As if you needed one more reason to want a hard reset on 2016, zookeepers in Great Britain report that some 200 baby tarantulas have just burst forth from the Earth. But it's not quite as horrific as it sounds. Whatever your personal feelings are on the birth of a couple hundred spider hatchlings, this unprecedented event could help save a rare species or two.
The hatchlings are Montserrat tarantulas (native to the Caribbean island of the same name), and they're the first ever bred in captivity. Very little is known about this elusive species — its formal description is based on a single male specimen found over a century ago — but we do know that the spiders serve as a food source for another island native, the mountain chicken frog. The mountain chicken frog has the unfortunate quality of tasting like — well, you know. And its longstanding status as a delicacy has threatened its survival. Even if you're not sentimental about spider welfare, the last thing the poor mountain chicken needs is to lose another resource. That's exactly the kind of cascading food web disruption that conservationists want to avoid.
Breeding Montserrat tarantulas in the Chester Zoo in England can obviously help expand the living spider population, but it's also providing scientists with their first observations of the spiders' behavior. In the three years that zookeepers have kept a dozen spiders in captivity, for example, they learned that males reach sexual maturity — and die — much quicker than females do. As a result of this difficulty in matching up life cycles, they ended up with just three males that they could try to breed.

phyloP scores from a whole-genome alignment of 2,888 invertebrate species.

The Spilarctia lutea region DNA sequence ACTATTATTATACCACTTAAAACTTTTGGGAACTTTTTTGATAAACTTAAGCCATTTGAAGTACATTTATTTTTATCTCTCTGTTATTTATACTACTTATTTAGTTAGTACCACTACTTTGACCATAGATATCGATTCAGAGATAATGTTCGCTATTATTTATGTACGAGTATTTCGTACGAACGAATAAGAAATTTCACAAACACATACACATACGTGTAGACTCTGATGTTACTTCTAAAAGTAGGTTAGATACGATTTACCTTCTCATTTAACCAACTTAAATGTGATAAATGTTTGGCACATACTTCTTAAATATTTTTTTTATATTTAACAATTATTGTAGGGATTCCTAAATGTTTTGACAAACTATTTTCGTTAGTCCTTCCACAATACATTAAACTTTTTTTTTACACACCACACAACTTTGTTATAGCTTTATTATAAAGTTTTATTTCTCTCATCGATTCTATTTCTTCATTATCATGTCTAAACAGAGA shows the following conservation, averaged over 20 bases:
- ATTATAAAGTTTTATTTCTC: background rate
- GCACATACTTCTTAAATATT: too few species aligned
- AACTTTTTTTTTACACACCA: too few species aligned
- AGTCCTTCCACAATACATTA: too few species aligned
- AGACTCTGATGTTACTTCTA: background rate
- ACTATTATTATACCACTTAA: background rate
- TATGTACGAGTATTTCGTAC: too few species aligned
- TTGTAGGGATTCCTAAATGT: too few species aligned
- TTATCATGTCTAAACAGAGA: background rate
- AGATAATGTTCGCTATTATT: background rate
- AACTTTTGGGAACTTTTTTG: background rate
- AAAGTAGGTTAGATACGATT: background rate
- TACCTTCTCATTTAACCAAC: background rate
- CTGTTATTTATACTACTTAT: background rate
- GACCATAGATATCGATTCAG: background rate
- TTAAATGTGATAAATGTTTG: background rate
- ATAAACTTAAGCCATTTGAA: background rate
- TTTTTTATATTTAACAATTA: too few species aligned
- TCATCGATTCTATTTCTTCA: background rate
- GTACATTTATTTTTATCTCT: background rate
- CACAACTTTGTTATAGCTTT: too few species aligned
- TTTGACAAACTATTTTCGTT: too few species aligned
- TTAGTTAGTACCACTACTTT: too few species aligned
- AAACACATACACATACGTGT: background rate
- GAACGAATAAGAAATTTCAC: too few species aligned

"We know that males have a very short life span when compared with females and gauging their sexual maturity to select the best possible time to put them together for mating, is vital to the breeding process," Gerardo Garcia, curator of lower vertebrates and invertebrates, said in a statement.
Every time they introduced a potential pair for mating, the zookeepers had to hope that the encounter wouldn't end with the female eating the male — something common across many spider species — and leave their breeding pool even smaller. Even after the spiders successfully mated, the researchers were nervous. The three pregnant females burrowed under the ground and disappeared while the spent males died.
"They literally dig a burrow in the ground, and they're gone," Garcia told the BBC. "They don't feed, they don't show up, we don't know what's going on. You just have to leave it for several months and see what happens."
With that kind of anticipation, you can't blame Garcia and his colleagues for being elated when hundreds of hatchlings emerged from the dirt. This first burst of hatchlings came from just one of the pregnant females, so there could be more to come.
The spiders have been separated into individual containers, where zookeepers are hand-feeding them tiny insects as they grow. In a couple of years, the newly hatched males can be used in the breeding program. Meanwhile, the researchers can finally observe the species' life-cycle in its entirety, which could help them figure out how to protect the arachnids on their native island.